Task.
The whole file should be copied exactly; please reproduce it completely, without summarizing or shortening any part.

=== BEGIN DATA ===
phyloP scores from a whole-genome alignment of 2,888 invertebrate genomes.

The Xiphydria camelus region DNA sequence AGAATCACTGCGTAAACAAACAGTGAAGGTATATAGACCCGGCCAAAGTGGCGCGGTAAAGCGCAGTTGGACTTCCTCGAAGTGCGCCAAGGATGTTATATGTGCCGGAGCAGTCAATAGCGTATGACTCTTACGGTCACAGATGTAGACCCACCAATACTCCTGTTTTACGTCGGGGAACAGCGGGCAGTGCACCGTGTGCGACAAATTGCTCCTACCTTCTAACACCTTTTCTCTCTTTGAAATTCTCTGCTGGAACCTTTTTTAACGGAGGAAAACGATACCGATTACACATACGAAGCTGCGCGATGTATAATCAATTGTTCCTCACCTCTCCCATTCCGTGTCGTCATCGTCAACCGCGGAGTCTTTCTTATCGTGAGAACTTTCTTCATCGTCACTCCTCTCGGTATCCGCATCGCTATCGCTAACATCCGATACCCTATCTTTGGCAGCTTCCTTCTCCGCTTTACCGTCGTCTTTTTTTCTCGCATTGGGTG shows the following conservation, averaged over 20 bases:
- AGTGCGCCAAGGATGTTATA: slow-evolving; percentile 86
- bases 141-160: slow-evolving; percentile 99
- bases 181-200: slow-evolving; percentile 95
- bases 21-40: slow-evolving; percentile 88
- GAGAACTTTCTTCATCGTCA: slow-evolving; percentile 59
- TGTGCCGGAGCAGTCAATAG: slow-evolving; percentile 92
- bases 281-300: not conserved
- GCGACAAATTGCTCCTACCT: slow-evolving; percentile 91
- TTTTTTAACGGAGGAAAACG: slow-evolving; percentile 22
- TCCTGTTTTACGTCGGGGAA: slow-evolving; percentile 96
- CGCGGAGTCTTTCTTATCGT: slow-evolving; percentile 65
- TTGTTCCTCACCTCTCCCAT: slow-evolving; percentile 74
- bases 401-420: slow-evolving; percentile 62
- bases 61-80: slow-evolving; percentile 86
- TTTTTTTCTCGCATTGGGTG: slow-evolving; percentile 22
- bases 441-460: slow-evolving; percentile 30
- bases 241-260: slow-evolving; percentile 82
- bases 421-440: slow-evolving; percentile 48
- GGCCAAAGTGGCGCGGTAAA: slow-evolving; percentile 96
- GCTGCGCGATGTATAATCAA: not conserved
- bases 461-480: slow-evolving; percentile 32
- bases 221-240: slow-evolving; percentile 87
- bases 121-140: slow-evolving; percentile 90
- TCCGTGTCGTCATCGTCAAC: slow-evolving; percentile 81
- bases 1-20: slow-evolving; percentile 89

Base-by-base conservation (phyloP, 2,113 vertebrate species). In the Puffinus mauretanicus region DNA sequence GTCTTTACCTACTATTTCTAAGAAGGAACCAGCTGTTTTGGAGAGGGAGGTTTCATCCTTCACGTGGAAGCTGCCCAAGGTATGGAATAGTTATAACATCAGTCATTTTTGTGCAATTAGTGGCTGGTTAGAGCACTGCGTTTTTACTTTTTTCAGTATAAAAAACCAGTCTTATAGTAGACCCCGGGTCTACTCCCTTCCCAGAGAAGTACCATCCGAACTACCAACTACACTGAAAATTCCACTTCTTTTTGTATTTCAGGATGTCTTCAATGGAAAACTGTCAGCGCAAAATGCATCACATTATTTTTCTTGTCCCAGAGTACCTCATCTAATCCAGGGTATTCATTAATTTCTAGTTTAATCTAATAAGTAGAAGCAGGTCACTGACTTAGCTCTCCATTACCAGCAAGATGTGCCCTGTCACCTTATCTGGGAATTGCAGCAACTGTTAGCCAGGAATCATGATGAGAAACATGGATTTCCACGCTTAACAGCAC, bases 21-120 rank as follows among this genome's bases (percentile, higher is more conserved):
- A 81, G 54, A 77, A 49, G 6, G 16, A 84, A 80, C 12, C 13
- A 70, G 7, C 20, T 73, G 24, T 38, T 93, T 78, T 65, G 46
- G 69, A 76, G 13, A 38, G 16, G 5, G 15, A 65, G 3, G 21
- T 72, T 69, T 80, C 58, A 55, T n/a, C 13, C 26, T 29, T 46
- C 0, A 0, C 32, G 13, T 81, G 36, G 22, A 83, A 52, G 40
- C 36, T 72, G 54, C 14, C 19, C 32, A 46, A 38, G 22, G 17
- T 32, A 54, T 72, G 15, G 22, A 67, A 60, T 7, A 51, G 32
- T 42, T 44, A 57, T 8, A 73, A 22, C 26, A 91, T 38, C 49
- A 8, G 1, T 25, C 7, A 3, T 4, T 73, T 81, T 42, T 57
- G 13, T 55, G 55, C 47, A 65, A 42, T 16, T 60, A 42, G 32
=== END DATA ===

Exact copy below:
phyloP scores from a whole-genome alignment of 2,888 invertebrate genomes.

The Xiphydria camelus region DNA sequence AGAATCACTGCGTAAACAAACAGTGAAGGTATATAGACCCGGCCAAAGTGGCGCGGTAAAGCGCAGTTGGACTTCCTCGAAGTGCGCCAAGGATGTTATATGTGCCGGAGCAGTCAATAGCGTATGACTCTTACGGTCACAGATGTAGACCCACCAATACTCCTGTTTTACGTCGGGGAACAGCGGGCAGTGCACCGTGTGCGACAAATTGCTCCTACCTTCTAACACCTTTTCTCTCTTTGAAATTCTCTGCTGGAACCTTTTTTAACGGAGGAAAACGATACCGATTACACATACGAAGCTGCGCGATGTATAATCAATTGTTCCTCACCTCTCCCATTCCGTGTCGTCATCGTCAACCGCGGAGTCTTTCTTATCGTGAGAACTTTCTTCATCGTCACTCCTCTCGGTATCCGCATCGCTATCGCTAACATCCGATACCCTATCTTTGGCAGCTTCCTTCTCCGCTTTACCGTCGTCTTTTTTTCTCGCATTGGGTG shows the following conservation, averaged over 20 bases:
- AGTGCGCCAAGGATGTTATA: slow-evolving; percentile 86
- bases 141-160: slow-evolving; percentile 99
- bases 181-200: slow-evolving; percentile 95
- bases 21-40: slow-evolving; percentile 88
- GAGAACTTTCTTCATCGTCA: slow-evolving; percentile 59
- TGTGCCGGAGCAGTCAATAG: slow-evolving; percentile 92
- bases 281-300: not conserved
- GCGACAAATTGCTCCTACCT: slow-evolving; percentile 91
- TTTTTTAACGGAGGAAAACG: slow-evolving; percentile 22
- TCCTGTTTTACGTCGGGGAA: slow-evolving; percentile 96
- CGCGGAGTCTTTCTTATCGT: slow-evolving; percentile 65
- TTGTTCCTCACCTCTCCCAT: slow-evolving; percentile 74
- bases 401-420: slow-evolving; percentile 62
- bases 61-80: slow-evolving; percentile 86
- TTTTTTTCTCGCATTGGGTG: slow-evolving; percentile 22
- bases 441-460: slow-evolving; percentile 30
- bases 241-260: slow-evolving; percentile 82
- bases 421-440: slow-evolving; percentile 48
- GGCCAAAGTGGCGCGGTAAA: slow-evolving; percentile 96
- GCTGCGCGATGTATAATCAA: not conserved
- bases 461-480: slow-evolving; percentile 32
- bases 221-240: slow-evolving; percentile 87
- bases 121-140: slow-evolving; percentile 90
- TCCGTGTCGTCATCGTCAAC: slow-evolving; percentile 81
- bases 1-20: slow-evolving; percentile 89

Base-by-base conservation (phyloP, 2,113 vertebrate species). In the Puffinus mauretanicus region DNA sequence GTCTTTACCTACTATTTCTAAGAAGGAACCAGCTGTTTTGGAGAGGGAGGTTTCATCCTTCACGTGGAAGCTGCCCAAGGTATGGAATAGTTATAACATCAGTCATTTTTGTGCAATTAGTGGCTGGTTAGAGCACTGCGTTTTTACTTTTTTCAGTATAAAAAACCAGTCTTATAGTAGACCCCGGGTCTACTCCCTTCCCAGAGAAGTACCATCCGAACTACCAACTACACTGAAAATTCCACTTCTTTTTGTATTTCAGGATGTCTTCAATGGAAAACTGTCAGCGCAAAATGCATCACATTATTTTTCTTGTCCCAGAGTACCTCATCTAATCCAGGGTATTCATTAATTTCTAGTTTAATCTAATAAGTAGAAGCAGGTCACTGACTTAGCTCTCCATTACCAGCAAGATGTGCCCTGTCACCTTATCTGGGAATTGCAGCAACTGTTAGCCAGGAATCATGATGAGAAACATGGATTTCCACGCTTAACAGCAC, bases 21-120 rank as follows among this genome's bases (percentile, higher is more conserved):
- A 81, G 54, A 77, A 49, G 6, G 16, A 84, A 80, C 12, C 13
- A 70, G 7, C 20, T 73, G 24, T 38, T 93, T 78, T 65, G 46
- G 69, A 76, G 13, A 38, G 16, G 5, G 15, A 65, G 3, G 21
- T 72, T 69, T 80, C 58, A 55, T n/a, C 13, C 26, T 29, T 46
- C 0, A 0, C 32, G 13, T 81, G 36, G 22, A 83, A 52, G 40
- C 36, T 72, G 54, C 14, C 19, C 32, A 46, A 38, G 22, G 17
- T 32, A 54, T 72, G 15, G 22, A 67, A 60, T 7, A 51, G 32
- T 42, T 44, A 57, T 8, A 73, A 22, C 26, A 91, T 38, C 49
- A 8, G 1, T 25, C 7, A 3, T 4, T 73, T 81, T 42, T 57
- G 13, T 55, G 55, C 47, A 65, A 42, T 16, T 60, A 42, G 32